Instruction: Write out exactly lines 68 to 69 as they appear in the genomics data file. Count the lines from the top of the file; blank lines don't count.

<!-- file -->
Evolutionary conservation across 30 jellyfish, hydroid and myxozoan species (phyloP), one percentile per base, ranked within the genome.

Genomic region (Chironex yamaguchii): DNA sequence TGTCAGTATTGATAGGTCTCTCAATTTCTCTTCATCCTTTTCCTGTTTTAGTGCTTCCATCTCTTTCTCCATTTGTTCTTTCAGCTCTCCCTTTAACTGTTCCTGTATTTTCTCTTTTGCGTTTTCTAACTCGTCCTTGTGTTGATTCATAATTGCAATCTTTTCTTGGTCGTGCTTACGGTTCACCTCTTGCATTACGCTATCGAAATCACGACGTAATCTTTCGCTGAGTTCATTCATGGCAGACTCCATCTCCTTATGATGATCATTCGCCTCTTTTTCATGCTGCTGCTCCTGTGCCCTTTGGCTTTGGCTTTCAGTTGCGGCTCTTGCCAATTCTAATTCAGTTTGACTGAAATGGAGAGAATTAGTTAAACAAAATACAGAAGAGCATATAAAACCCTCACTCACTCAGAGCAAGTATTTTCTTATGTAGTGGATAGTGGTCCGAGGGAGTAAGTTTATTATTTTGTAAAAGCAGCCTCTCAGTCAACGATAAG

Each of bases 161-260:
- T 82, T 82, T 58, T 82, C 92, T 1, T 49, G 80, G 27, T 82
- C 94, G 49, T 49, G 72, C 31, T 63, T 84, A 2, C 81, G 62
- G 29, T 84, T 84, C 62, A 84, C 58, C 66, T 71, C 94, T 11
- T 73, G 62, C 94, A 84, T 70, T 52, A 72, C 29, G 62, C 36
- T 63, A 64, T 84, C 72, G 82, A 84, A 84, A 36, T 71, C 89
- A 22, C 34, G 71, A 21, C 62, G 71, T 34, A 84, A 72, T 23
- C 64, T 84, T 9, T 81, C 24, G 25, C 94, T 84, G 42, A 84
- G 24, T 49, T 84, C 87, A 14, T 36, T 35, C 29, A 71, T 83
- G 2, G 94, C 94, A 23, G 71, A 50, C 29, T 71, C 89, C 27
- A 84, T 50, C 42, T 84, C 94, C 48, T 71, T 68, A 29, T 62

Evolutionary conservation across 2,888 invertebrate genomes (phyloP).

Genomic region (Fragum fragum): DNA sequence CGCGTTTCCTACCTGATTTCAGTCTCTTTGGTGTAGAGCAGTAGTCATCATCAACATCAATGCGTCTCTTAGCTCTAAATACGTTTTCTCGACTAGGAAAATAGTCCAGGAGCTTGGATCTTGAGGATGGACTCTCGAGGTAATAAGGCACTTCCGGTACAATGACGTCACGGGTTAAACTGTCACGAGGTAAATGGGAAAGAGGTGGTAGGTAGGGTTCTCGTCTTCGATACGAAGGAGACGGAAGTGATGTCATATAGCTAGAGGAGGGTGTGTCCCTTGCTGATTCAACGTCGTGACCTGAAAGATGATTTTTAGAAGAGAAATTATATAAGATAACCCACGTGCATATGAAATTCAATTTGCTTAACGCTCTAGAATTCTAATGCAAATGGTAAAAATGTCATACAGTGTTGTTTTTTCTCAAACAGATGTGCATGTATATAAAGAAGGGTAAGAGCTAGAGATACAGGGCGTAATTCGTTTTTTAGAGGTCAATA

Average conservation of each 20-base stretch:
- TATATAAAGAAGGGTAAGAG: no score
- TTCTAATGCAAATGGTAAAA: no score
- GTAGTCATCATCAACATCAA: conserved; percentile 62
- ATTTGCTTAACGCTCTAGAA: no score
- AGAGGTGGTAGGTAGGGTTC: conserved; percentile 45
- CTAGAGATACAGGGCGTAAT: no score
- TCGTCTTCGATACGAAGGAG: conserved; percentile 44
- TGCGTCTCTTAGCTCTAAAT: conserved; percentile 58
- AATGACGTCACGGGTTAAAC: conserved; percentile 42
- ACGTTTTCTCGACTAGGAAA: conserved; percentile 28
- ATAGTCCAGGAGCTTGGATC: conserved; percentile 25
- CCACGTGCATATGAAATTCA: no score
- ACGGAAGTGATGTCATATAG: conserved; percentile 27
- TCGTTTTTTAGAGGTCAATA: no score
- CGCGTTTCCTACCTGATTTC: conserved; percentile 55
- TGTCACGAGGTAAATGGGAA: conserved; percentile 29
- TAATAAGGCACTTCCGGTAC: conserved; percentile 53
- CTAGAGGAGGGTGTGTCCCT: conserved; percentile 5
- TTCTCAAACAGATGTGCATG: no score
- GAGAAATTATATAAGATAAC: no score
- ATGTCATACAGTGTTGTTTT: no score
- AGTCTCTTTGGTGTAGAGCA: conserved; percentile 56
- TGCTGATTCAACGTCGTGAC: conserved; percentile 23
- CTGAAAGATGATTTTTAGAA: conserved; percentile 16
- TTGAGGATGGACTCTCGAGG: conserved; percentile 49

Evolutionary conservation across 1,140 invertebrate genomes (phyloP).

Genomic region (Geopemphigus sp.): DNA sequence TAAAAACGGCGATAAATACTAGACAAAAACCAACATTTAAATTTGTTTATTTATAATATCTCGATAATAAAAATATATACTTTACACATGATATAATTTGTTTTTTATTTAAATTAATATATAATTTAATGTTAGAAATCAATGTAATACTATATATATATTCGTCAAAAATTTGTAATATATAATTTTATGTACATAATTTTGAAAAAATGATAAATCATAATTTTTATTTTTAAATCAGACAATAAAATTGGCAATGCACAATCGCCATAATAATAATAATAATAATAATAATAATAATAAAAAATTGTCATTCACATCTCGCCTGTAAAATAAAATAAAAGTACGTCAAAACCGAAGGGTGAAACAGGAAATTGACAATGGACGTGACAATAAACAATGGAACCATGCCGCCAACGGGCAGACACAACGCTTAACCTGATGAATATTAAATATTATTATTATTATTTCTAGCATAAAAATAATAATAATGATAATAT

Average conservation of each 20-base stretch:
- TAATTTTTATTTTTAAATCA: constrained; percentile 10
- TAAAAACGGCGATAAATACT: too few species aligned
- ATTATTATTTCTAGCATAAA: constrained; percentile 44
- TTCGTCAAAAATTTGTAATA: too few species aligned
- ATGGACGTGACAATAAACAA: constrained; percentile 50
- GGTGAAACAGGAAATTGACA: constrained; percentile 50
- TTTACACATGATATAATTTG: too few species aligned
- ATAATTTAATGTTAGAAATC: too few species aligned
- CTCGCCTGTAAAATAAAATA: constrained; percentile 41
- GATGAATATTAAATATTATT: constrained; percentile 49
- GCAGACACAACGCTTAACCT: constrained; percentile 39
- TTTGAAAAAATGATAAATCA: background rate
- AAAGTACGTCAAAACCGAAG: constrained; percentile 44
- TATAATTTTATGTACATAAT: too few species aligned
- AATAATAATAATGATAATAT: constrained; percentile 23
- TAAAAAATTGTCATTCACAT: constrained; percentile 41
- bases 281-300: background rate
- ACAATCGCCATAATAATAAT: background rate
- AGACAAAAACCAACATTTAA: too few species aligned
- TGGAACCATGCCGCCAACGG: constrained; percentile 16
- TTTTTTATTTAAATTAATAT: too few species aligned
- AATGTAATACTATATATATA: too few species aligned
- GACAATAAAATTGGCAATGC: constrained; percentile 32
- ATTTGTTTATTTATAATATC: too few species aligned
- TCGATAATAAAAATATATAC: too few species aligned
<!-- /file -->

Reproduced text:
- ATTTGTTTATTTATAATATC: too few species aligned
- TCGATAATAAAAATATATAC: too few species aligned